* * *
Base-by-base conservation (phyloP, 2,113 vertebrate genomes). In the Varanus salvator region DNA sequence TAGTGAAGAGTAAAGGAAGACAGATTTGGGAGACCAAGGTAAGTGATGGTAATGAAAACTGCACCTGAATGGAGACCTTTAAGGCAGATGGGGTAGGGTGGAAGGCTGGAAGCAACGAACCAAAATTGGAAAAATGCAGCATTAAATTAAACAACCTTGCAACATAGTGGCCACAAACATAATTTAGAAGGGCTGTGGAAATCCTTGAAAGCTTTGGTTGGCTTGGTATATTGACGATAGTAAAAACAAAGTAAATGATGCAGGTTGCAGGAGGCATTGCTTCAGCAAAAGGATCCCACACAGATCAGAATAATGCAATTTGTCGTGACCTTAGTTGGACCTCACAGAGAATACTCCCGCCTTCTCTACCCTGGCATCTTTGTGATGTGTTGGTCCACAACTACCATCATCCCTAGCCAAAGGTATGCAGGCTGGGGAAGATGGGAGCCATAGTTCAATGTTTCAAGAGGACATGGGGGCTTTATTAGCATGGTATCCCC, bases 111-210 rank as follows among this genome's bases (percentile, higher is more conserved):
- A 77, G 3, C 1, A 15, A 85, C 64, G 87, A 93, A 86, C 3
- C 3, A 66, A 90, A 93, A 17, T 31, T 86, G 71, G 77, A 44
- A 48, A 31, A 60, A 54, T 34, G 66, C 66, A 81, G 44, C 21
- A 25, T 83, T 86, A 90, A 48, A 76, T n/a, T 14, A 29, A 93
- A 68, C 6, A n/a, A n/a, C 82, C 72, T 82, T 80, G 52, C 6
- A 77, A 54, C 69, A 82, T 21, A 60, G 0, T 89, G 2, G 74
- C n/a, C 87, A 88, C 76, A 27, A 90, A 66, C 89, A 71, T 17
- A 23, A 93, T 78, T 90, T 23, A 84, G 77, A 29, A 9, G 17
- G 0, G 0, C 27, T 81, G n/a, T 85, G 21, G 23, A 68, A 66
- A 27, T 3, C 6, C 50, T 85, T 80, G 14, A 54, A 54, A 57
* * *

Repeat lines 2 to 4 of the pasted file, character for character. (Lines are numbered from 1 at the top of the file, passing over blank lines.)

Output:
- A 77, G 3, C 1, A 15, A 85, C 64, G 87, A 93, A 86, C 3
- C 3, A 66, A 90, A 93, A 17, T 31, T 86, G 71, G 77, A 44
- A 48, A 31, A 60, A 54, T 34, G 66, C 66, A 81, G 44, C 21